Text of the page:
Gelsenkirchen

Gelsenkirchen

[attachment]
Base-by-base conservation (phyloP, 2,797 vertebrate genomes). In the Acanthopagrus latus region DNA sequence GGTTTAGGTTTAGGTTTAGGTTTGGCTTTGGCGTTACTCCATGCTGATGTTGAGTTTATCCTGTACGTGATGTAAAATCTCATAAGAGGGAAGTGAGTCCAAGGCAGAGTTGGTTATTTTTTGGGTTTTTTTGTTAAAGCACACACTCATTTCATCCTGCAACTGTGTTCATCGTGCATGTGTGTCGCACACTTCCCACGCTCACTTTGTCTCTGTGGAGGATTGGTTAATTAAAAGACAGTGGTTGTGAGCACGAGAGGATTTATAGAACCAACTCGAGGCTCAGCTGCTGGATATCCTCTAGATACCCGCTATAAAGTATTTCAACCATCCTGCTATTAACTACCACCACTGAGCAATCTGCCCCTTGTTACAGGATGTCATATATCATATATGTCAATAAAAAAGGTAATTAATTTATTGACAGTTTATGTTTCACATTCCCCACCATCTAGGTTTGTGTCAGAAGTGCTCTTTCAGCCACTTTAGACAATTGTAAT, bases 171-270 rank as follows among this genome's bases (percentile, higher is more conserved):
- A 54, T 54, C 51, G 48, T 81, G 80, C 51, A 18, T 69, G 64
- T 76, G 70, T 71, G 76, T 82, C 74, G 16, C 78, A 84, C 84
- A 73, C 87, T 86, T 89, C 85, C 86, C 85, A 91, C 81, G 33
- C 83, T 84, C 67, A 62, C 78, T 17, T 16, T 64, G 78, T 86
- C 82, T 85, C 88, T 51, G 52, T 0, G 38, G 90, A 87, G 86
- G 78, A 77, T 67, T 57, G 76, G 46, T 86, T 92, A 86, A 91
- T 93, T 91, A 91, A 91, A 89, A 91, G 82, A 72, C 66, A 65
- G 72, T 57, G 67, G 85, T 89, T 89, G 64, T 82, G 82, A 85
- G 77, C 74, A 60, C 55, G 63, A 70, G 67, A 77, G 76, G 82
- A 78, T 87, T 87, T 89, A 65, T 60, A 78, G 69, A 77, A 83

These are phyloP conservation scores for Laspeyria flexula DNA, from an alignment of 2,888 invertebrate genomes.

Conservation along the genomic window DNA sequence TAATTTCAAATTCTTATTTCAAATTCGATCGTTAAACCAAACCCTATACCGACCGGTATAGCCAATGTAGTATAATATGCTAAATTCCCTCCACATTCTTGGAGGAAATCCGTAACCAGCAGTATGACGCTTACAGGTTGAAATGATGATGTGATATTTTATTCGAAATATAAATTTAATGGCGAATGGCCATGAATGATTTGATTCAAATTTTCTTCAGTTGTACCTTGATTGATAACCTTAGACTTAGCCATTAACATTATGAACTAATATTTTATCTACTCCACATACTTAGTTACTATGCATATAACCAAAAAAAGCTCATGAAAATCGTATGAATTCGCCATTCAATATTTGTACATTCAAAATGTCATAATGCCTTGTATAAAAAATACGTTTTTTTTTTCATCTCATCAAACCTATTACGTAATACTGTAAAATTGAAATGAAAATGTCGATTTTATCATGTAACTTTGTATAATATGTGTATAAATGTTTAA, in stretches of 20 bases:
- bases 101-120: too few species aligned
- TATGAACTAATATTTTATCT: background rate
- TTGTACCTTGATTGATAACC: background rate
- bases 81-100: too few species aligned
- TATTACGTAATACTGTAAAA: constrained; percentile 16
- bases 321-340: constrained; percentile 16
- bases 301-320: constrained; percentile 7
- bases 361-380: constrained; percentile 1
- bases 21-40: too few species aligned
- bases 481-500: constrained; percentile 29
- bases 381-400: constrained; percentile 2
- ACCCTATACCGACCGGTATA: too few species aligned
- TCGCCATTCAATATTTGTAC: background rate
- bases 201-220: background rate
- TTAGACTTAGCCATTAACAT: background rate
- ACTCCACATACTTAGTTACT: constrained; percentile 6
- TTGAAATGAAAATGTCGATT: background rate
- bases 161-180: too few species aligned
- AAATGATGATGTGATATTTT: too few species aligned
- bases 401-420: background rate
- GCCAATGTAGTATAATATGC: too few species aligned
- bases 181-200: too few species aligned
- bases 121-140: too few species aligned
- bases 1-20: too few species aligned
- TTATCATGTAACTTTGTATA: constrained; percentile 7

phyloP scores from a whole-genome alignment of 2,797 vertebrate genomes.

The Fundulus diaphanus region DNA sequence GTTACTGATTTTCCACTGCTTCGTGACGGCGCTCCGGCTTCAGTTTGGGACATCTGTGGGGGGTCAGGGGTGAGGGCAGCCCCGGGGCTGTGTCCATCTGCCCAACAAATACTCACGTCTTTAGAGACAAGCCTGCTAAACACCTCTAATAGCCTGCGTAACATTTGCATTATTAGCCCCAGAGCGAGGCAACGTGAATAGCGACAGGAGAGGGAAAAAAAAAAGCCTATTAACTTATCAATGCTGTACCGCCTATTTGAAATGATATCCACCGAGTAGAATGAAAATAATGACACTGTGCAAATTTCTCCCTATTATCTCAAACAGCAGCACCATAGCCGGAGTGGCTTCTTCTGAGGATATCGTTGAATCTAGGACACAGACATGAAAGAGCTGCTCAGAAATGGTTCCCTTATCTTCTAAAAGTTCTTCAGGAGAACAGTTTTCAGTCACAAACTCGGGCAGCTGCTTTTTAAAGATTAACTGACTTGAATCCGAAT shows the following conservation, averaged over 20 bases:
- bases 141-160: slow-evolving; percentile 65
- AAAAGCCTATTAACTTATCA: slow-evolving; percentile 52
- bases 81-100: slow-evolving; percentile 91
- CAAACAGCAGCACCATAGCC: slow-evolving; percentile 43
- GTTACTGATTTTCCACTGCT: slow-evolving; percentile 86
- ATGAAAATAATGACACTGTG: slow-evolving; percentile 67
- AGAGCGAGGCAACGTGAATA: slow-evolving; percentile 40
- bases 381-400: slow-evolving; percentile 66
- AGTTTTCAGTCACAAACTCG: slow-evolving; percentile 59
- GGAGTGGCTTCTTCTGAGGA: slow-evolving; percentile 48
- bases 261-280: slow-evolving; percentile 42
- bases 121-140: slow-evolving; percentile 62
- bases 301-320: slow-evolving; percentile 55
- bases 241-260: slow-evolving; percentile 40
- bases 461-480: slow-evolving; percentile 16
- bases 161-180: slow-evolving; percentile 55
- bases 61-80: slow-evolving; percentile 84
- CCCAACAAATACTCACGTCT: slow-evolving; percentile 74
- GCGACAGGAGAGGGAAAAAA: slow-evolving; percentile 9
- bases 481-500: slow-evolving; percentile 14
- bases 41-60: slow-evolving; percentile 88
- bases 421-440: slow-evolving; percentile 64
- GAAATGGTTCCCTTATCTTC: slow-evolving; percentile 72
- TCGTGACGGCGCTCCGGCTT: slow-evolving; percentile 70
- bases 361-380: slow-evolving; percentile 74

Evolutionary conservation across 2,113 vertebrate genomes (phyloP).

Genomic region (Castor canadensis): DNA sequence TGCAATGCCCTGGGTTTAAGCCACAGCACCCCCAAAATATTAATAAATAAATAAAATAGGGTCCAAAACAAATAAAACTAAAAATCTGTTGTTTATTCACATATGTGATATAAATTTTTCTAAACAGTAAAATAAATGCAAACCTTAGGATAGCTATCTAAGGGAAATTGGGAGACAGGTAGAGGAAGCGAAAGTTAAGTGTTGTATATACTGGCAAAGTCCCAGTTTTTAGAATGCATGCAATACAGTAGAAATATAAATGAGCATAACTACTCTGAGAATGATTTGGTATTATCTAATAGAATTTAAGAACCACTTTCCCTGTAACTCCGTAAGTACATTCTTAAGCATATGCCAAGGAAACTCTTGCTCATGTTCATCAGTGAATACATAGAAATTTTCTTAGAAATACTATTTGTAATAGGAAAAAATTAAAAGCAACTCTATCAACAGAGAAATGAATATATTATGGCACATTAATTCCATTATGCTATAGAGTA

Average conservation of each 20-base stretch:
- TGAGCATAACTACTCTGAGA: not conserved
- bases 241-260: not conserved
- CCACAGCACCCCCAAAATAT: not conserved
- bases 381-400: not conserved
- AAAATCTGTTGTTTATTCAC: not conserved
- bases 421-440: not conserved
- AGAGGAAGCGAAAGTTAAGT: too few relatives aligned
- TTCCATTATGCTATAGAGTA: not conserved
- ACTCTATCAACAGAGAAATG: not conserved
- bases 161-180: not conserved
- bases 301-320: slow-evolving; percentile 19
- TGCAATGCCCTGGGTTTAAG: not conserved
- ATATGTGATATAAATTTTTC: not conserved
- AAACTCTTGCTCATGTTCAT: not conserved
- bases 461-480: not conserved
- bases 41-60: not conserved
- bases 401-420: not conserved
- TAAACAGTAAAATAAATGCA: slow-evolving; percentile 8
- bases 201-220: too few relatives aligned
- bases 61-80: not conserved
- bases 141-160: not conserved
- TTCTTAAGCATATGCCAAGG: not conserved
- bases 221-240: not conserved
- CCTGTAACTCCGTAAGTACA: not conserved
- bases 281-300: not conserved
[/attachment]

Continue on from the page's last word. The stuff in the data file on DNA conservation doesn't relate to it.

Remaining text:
Gelsenkirchen (.mw-parser-output .IPA-label-small{font-size:85%}.mw-parser-output .references .IPA-label-small,.mw-parser-output .infobox .IPA-label-small,.mw-parser-output .navbox .IPA-label-small{font-size:100%}UK: /ˈɡɛlzənkɪərxən/, US: /ˌɡɛlzənˈkɪərxən/,[3][4][5] German: [ˌɡɛlzn̩ˈkɪʁçn̩] ⓘ; Westphalian: Gelsenkiärken) is the 25th-most populous city of Germany and the 11th-most populous in the state of North Rhine-Westphalia with 262,528 (2016) inhabitants. On the Emscher River (a tributary of the Rhine), it lies at the centre of the Ruhr area, the largest urban area of Germany, of which it is the fifth-largest city after Dortmund, Essen, Duisburg and Bochum. The Ruhr is located in the Rhine-Ruhr Metropolitan Region, the second-biggest metropolitan region by GDP in the European Union. Gelsenkirchen is the fifth-largest city of Westphalia after Dortmund, Bochum, Bielefeld and Münster, and it is one of the southernmost cities in the Low German dialect area. The city is home to the football club Schalke 04, which is named after Gelsenkirchen-Schalke. The club's current stadium Veltins-Arena, however, is located in Gelsenkirchen-Erle [de]. Gelsenkirchen was first documented in 1150, but it remained a tiny village until the 19th century, when the Industrial Revolution led to the economic and population growth of the region. In 1840, when the mining of coal began, 6,000 inhabitants lived in Gelsenkirchen; by 1900 the population had increased to 138,000. In the early 20th century, Gelsenkirchen was the most important coalmining town in Europe. It was called the "city of a thousand fires" for the flames of mine gases flaring at night. In 1928, Gelsenkirchen was merged with the adjoining cities of Buer and Gelsenkirchen-Horst [de]. The city bore the name Gelsenkirchen-Buer, until it was renamed Gelsenkirchen in 1930. The city remained a center of coal mining and oil refining during the Nazi era, so was often a target of Allied bombing raids during World War II: nevertheless, over a third of the city's buildings date from before World War II.[6] There are no longer coalmines in and around Gelsenkirchen; the city is searching for a new economic basis, having been afflicted for decades with one of the country's highest unemployment rates.